Successfully linking to an exchange in order to transact business, opening a portal into a portion of the company's affairs while maintaining the security of the rest, is going to be difficult for some firms. For starters, all exchange members have to come to grips with the security problem; the company's private electronic files must reside behind reliable firewalls. In late October, though, hackers managed to break into Microsoft's files and view application source code—source code hidden behind the very technology Microsoft builds into its operating systems. Additionally, the engineering and information technology departments have to collaborate to parse out the data that's needed for customers and suppliers and convert it into a usable format. Similarly, they'll need to cooperate to interpret arriving data and ensure it gets to the people who need it.
But that's not all. JIT manufacturers won't just plug in the modem, turn on the production line, and let it rip. No. Continuous improvement of the entire production system, tinkering endlessly to eliminate every little nit, is fundamental to the JIT approach. It is a management philosophy rather than a set of discrete techniques, and it aims at nothing less than eliminating every step or procedure that does not add value. Implemented rightly, JIT strips production costs to the bare minimum and rewards its practitioners with substantial improvements in quality.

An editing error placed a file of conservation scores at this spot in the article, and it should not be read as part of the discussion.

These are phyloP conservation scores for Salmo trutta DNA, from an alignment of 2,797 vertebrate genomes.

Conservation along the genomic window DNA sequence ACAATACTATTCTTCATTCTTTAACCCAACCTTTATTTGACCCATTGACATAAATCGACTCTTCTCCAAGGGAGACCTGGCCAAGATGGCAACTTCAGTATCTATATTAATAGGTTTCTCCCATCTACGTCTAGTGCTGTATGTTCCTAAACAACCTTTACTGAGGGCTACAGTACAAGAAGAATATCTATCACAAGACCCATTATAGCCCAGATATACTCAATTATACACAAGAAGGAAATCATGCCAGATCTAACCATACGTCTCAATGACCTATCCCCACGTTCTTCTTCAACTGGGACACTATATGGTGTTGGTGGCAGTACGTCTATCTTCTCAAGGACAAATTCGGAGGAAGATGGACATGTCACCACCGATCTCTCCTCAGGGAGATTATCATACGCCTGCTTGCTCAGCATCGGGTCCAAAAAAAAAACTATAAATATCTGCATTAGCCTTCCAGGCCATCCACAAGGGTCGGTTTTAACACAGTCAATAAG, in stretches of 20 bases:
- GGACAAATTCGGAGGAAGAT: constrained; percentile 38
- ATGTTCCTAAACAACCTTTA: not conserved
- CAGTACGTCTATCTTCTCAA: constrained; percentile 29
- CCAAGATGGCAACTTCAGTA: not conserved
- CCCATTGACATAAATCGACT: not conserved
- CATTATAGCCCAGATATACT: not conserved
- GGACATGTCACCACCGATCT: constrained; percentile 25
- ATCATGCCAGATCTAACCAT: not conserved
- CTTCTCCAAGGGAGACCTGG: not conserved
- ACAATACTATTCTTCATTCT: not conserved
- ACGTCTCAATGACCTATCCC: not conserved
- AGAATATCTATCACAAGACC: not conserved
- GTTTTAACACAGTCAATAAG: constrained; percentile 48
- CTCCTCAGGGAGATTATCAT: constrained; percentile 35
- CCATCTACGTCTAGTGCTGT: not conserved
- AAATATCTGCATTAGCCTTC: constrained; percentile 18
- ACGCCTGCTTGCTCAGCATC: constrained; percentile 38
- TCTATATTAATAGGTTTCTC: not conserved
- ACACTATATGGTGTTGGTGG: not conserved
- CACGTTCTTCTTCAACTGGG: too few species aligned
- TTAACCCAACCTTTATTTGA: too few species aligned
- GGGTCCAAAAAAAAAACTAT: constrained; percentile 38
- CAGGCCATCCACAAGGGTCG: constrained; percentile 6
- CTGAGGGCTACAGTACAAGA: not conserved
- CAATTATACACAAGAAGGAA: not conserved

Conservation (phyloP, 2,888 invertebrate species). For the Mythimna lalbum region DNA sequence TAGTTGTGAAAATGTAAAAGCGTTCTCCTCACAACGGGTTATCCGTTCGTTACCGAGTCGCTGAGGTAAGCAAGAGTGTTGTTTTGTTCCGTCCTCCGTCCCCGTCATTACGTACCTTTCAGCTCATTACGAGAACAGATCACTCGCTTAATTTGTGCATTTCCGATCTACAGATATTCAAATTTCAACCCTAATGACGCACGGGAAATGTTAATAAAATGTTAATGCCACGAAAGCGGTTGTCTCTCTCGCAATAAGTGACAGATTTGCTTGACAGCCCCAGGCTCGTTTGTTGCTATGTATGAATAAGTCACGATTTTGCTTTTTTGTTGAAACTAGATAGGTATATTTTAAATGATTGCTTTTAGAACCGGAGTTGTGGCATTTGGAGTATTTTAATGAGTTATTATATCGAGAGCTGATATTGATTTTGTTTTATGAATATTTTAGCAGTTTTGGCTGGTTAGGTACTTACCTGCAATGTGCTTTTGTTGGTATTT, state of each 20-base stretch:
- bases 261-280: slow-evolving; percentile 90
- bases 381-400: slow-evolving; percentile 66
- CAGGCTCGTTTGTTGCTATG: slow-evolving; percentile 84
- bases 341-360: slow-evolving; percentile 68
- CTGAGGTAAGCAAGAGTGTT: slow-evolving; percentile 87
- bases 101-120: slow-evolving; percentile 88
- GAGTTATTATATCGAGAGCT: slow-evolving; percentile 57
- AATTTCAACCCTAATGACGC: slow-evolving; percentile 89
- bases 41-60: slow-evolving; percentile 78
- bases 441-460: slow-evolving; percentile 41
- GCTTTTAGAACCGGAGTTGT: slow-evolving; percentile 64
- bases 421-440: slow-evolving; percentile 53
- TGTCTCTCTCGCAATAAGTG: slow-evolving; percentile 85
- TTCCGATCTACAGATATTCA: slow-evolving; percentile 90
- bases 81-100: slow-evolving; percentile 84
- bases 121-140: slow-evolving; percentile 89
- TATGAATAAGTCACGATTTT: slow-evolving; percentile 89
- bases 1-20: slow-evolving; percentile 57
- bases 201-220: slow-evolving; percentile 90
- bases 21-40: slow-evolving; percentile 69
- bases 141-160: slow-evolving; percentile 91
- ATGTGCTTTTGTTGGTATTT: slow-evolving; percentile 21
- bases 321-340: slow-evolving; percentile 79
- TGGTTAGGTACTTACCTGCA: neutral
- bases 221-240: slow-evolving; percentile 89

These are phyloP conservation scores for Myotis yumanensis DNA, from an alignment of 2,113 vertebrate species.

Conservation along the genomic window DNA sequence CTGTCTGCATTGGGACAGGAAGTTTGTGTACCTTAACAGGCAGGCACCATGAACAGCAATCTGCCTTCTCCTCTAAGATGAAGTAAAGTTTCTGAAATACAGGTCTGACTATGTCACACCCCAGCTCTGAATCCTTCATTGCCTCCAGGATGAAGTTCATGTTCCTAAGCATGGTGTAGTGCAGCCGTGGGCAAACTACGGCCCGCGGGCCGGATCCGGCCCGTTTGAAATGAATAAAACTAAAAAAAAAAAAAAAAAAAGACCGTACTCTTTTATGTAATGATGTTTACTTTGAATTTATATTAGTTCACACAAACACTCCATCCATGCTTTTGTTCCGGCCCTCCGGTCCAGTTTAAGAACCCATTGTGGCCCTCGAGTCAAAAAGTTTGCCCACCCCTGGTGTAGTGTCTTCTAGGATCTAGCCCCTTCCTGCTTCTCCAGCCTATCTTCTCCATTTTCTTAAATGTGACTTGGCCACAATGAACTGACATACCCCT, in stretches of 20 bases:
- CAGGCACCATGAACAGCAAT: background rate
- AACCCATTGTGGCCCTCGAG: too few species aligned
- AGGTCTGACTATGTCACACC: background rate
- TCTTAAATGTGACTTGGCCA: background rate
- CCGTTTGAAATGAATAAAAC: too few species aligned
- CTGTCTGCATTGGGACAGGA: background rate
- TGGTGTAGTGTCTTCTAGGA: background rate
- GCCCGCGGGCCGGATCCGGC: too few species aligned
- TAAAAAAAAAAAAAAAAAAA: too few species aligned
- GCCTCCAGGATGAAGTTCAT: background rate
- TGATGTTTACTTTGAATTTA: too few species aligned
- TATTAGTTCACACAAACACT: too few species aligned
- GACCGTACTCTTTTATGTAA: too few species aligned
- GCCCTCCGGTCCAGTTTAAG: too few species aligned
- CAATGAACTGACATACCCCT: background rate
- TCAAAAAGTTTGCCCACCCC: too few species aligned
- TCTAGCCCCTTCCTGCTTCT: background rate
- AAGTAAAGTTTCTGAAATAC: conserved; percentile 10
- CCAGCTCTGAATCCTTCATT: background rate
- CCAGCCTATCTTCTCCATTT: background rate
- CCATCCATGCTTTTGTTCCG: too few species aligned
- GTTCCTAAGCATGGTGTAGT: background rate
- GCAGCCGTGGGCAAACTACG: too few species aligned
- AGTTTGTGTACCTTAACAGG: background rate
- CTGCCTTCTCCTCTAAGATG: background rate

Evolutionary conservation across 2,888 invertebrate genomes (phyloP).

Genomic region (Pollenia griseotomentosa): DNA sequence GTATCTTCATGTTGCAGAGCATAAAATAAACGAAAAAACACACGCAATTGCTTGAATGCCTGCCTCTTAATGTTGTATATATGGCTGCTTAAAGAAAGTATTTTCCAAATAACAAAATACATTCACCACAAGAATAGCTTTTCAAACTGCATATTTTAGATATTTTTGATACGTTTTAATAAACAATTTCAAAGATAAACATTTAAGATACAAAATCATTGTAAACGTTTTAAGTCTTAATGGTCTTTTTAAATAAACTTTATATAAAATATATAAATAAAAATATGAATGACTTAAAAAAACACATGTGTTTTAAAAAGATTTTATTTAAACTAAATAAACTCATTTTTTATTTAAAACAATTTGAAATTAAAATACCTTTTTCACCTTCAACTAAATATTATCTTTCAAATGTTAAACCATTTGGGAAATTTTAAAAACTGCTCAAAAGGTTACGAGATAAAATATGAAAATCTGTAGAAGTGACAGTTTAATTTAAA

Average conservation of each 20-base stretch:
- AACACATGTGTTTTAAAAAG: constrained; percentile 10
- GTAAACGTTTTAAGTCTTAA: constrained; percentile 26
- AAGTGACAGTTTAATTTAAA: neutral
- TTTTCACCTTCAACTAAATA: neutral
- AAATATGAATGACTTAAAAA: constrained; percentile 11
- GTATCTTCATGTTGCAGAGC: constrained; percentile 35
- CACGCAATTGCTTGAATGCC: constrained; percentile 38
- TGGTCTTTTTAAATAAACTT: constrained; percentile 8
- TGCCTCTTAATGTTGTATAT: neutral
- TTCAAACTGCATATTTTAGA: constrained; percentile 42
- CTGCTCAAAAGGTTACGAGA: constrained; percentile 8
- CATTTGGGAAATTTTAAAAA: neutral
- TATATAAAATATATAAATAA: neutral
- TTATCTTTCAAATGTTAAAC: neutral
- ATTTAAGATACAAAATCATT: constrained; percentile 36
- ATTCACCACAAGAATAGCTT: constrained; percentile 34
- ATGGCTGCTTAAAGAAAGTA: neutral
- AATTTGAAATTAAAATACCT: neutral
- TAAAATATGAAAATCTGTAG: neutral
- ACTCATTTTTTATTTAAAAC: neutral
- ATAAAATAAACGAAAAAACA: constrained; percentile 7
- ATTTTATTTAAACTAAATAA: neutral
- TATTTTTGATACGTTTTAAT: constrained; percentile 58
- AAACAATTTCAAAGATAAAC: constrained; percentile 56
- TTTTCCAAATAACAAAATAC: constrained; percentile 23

Each step critical
There's a dark side to JIT, however, and it can be devastating. Because it relies on maintaining a delicate balance among all of a production line's components, the whole mechanism can spiral out of control if just one element goes haywire. When United Auto Workers members at two of GM's Flint, Mich., parts plants struck in July 1998, the company idled 26 of the company's 29 U.S. manufacturing plants, and 140,000 workers were laid off almost immediately. The analogy to business-to-business (B2B) exchanges is the collapse of a single server or, worse, the rapid spread of a computer virus. The "ILOVEYOU" virus, for instance, spread from the Philippines to computers worldwide in just one day and, according to Lloyd's of London, caused more than $15 billion in damages. For a JIT production line to work, everything connected to it must work.
The bottom line is that it's too soon to say whether B2B exchanges will be a blessing or a curse. If employed by the big manufacturers as a device to strong-arm suppliers, JIT will join the long list of transient, business-school enthusiasms (and suppliers, no doubt) that flourished briefly and vanished. If used to promote a greater degree of cooperation between firms that rely on each other, JIT could benefit.
Bob Felton is technical editor for InTech.